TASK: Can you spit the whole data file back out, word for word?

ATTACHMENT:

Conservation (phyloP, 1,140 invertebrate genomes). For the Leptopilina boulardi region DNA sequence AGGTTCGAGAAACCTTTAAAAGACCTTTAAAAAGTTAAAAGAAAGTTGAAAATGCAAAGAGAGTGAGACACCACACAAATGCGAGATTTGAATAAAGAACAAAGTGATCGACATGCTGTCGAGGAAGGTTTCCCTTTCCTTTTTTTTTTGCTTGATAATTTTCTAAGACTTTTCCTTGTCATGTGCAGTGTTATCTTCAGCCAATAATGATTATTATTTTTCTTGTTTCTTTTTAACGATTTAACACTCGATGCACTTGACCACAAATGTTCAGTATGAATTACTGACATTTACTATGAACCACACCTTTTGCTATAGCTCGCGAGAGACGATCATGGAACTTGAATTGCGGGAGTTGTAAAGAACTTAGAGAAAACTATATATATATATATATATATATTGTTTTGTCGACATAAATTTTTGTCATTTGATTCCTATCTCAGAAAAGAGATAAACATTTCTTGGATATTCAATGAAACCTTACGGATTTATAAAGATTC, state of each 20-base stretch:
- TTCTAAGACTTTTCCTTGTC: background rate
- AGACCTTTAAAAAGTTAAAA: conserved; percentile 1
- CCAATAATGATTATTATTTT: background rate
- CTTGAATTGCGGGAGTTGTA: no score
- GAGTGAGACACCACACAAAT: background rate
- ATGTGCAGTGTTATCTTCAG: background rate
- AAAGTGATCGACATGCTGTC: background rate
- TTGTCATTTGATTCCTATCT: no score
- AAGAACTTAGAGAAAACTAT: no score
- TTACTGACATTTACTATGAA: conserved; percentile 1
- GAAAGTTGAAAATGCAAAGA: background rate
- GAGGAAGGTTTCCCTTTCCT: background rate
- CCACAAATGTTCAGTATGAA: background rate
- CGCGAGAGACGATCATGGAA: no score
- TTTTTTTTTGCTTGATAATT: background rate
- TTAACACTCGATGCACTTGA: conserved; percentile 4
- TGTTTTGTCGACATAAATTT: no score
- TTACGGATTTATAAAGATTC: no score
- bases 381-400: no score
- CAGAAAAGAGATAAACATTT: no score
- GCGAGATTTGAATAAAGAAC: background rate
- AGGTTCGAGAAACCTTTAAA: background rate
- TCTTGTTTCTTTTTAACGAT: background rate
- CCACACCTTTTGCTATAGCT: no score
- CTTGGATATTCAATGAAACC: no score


Conservation (phyloP, 1,140 invertebrate genomes). For the Leptopilina boulardi region DNA sequence AGGTTCGAGAAACCTTTAAAAGACCTTTAAAAAGTTAAAAGAAAGTTGAAAATGCAAAGAGAGTGAGACACCACACAAATGCGAGATTTGAATAAAGAACAAAGTGATCGACATGCTGTCGAGGAAGGTTTCCCTTTCCTTTTTTTTTTGCTTGATAATTTTCTAAGACTTTTCCTTGTCATGTGCAGTGTTATCTTCAGCCAATAATGATTATTATTTTTCTTGTTTCTTTTTAACGATTTAACACTCGATGCACTTGACCACAAATGTTCAGTATGAATTACTGACATTTACTATGAACCACACCTTTTGCTATAGCTCGCGAGAGACGATCATGGAACTTGAATTGCGGGAGTTGTAAAGAACTTAGAGAAAACTATATATATATATATATATATATTGTTTTGTCGACATAAATTTTTGTCATTTGATTCCTATCTCAGAAAAGAGATAAACATTTCTTGGATATTCAATGAAACCTTACGGATTTATAAAGATTC, state of each 20-base stretch:
- TTCTAAGACTTTTCCTTGTC: background rate
- AGACCTTTAAAAAGTTAAAA: conserved; percentile 1
- CCAATAATGATTATTATTTT: background rate
- CTTGAATTGCGGGAGTTGTA: no score
- GAGTGAGACACCACACAAAT: background rate
- ATGTGCAGTGTTATCTTCAG: background rate
- AAAGTGATCGACATGCTGTC: background rate
- TTGTCATTTGATTCCTATCT: no score
- AAGAACTTAGAGAAAACTAT: no score
- TTACTGACATTTACTATGAA: conserved; percentile 1
- GAAAGTTGAAAATGCAAAGA: background rate
- GAGGAAGGTTTCCCTTTCCT: background rate
- CCACAAATGTTCAGTATGAA: background rate
- CGCGAGAGACGATCATGGAA: no score
- TTTTTTTTTGCTTGATAATT: background rate
- TTAACACTCGATGCACTTGA: conserved; percentile 4
- TGTTTTGTCGACATAAATTT: no score
- TTACGGATTTATAAAGATTC: no score
- bases 381-400: no score
- CAGAAAAGAGATAAACATTT: no score
- GCGAGATTTGAATAAAGAAC: background rate
- AGGTTCGAGAAACCTTTAAA: background rate
- TCTTGTTTCTTTTTAACGAT: background rate
- CCACACCTTTTGCTATAGCT: no score
- CTTGGATATTCAATGAAACC: no score